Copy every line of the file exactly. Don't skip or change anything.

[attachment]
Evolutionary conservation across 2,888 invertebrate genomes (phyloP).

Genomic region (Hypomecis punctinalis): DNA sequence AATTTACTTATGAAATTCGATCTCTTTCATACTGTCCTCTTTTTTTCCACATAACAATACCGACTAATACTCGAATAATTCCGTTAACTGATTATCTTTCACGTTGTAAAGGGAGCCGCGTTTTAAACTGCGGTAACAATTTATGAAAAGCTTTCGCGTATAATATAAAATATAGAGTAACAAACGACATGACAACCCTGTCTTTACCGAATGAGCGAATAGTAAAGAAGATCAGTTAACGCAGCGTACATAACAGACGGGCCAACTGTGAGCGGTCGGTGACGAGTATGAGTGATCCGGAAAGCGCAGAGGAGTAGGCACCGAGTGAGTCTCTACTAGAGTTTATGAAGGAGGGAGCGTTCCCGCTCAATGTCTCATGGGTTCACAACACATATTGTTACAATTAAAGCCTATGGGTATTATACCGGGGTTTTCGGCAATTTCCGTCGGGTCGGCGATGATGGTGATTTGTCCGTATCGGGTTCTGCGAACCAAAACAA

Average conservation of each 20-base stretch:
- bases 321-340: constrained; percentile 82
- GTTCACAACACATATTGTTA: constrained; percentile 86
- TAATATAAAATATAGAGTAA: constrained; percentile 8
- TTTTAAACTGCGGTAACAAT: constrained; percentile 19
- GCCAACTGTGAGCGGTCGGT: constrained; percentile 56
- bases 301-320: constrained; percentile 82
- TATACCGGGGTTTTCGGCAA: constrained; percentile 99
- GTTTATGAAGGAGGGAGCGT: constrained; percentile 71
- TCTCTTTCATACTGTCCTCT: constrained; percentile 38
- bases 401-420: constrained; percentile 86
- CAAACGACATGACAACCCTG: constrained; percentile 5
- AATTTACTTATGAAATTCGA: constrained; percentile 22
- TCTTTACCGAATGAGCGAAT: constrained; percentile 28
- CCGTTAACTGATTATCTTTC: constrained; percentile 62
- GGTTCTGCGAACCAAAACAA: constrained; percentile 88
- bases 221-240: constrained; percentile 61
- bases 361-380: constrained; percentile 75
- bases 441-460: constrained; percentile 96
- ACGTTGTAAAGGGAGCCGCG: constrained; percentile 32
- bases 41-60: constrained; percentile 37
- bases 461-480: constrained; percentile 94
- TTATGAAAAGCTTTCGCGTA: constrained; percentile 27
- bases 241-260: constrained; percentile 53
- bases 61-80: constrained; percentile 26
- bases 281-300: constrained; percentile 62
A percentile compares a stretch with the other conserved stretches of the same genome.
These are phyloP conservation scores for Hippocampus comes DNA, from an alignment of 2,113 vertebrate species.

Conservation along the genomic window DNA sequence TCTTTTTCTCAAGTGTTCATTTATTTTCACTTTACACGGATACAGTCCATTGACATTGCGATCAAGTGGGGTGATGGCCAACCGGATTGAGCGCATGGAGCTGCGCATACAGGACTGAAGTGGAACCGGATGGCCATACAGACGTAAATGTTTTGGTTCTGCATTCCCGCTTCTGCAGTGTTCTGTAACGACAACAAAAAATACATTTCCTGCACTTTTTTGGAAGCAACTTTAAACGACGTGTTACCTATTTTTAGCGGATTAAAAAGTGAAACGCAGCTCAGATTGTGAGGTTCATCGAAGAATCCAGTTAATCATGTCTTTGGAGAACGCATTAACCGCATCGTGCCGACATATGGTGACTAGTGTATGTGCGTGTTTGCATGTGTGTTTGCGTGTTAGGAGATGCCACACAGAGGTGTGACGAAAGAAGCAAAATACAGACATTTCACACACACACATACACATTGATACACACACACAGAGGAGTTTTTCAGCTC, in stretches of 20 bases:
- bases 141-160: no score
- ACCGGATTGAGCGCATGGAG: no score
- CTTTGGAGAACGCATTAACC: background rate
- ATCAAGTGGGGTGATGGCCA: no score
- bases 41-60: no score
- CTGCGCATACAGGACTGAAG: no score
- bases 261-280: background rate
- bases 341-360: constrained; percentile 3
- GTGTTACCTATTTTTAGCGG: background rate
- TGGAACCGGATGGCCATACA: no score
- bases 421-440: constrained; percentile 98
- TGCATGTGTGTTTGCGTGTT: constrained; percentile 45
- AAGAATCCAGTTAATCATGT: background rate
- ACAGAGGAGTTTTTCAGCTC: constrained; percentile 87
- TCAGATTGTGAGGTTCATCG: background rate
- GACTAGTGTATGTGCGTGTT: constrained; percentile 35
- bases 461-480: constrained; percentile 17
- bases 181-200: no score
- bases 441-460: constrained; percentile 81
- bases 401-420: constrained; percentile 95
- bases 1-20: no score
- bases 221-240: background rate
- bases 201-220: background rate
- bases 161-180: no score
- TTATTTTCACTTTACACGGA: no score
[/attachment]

Evolutionary conservation across 2,888 invertebrate genomes (phyloP).

Genomic region (Hypomecis punctinalis): DNA sequence AATTTACTTATGAAATTCGATCTCTTTCATACTGTCCTCTTTTTTTCCACATAACAATACCGACTAATACTCGAATAATTCCGTTAACTGATTATCTTTCACGTTGTAAAGGGAGCCGCGTTTTAAACTGCGGTAACAATTTATGAAAAGCTTTCGCGTATAATATAAAATATAGAGTAACAAACGACATGACAACCCTGTCTTTACCGAATGAGCGAATAGTAAAGAAGATCAGTTAACGCAGCGTACATAACAGACGGGCCAACTGTGAGCGGTCGGTGACGAGTATGAGTGATCCGGAAAGCGCAGAGGAGTAGGCACCGAGTGAGTCTCTACTAGAGTTTATGAAGGAGGGAGCGTTCCCGCTCAATGTCTCATGGGTTCACAACACATATTGTTACAATTAAAGCCTATGGGTATTATACCGGGGTTTTCGGCAATTTCCGTCGGGTCGGCGATGATGGTGATTTGTCCGTATCGGGTTCTGCGAACCAAAACAA

Average conservation of each 20-base stretch:
- bases 321-340: constrained; percentile 82
- GTTCACAACACATATTGTTA: constrained; percentile 86
- TAATATAAAATATAGAGTAA: constrained; percentile 8
- TTTTAAACTGCGGTAACAAT: constrained; percentile 19
- GCCAACTGTGAGCGGTCGGT: constrained; percentile 56
- bases 301-320: constrained; percentile 82
- TATACCGGGGTTTTCGGCAA: constrained; percentile 99
- GTTTATGAAGGAGGGAGCGT: constrained; percentile 71
- TCTCTTTCATACTGTCCTCT: constrained; percentile 38
- bases 401-420: constrained; percentile 86
- CAAACGACATGACAACCCTG: constrained; percentile 5
- AATTTACTTATGAAATTCGA: constrained; percentile 22
- TCTTTACCGAATGAGCGAAT: constrained; percentile 28
- CCGTTAACTGATTATCTTTC: constrained; percentile 62
- GGTTCTGCGAACCAAAACAA: constrained; percentile 88
- bases 221-240: constrained; percentile 61
- bases 361-380: constrained; percentile 75
- bases 441-460: constrained; percentile 96
- ACGTTGTAAAGGGAGCCGCG: constrained; percentile 32
- bases 41-60: constrained; percentile 37
- bases 461-480: constrained; percentile 94
- TTATGAAAAGCTTTCGCGTA: constrained; percentile 27
- bases 241-260: constrained; percentile 53
- bases 61-80: constrained; percentile 26
- bases 281-300: constrained; percentile 62
A percentile compares a stretch with the other conserved stretches of the same genome.
These are phyloP conservation scores for Hippocampus comes DNA, from an alignment of 2,113 vertebrate species.

Conservation along the genomic window DNA sequence TCTTTTTCTCAAGTGTTCATTTATTTTCACTTTACACGGATACAGTCCATTGACATTGCGATCAAGTGGGGTGATGGCCAACCGGATTGAGCGCATGGAGCTGCGCATACAGGACTGAAGTGGAACCGGATGGCCATACAGACGTAAATGTTTTGGTTCTGCATTCCCGCTTCTGCAGTGTTCTGTAACGACAACAAAAAATACATTTCCTGCACTTTTTTGGAAGCAACTTTAAACGACGTGTTACCTATTTTTAGCGGATTAAAAAGTGAAACGCAGCTCAGATTGTGAGGTTCATCGAAGAATCCAGTTAATCATGTCTTTGGAGAACGCATTAACCGCATCGTGCCGACATATGGTGACTAGTGTATGTGCGTGTTTGCATGTGTGTTTGCGTGTTAGGAGATGCCACACAGAGGTGTGACGAAAGAAGCAAAATACAGACATTTCACACACACACATACACATTGATACACACACACAGAGGAGTTTTTCAGCTC, in stretches of 20 bases:
- bases 141-160: no score
- ACCGGATTGAGCGCATGGAG: no score
- CTTTGGAGAACGCATTAACC: background rate
- ATCAAGTGGGGTGATGGCCA: no score
- bases 41-60: no score
- CTGCGCATACAGGACTGAAG: no score
- bases 261-280: background rate
- bases 341-360: constrained; percentile 3
- GTGTTACCTATTTTTAGCGG: background rate
- TGGAACCGGATGGCCATACA: no score
- bases 421-440: constrained; percentile 98
- TGCATGTGTGTTTGCGTGTT: constrained; percentile 45
- AAGAATCCAGTTAATCATGT: background rate
- ACAGAGGAGTTTTTCAGCTC: constrained; percentile 87
- TCAGATTGTGAGGTTCATCG: background rate
- GACTAGTGTATGTGCGTGTT: constrained; percentile 35
- bases 461-480: constrained; percentile 17
- bases 181-200: no score
- bases 441-460: constrained; percentile 81
- bases 401-420: constrained; percentile 95
- bases 1-20: no score
- bases 221-240: background rate
- bases 201-220: background rate
- bases 161-180: no score
- TTATTTTCACTTTACACGGA: no score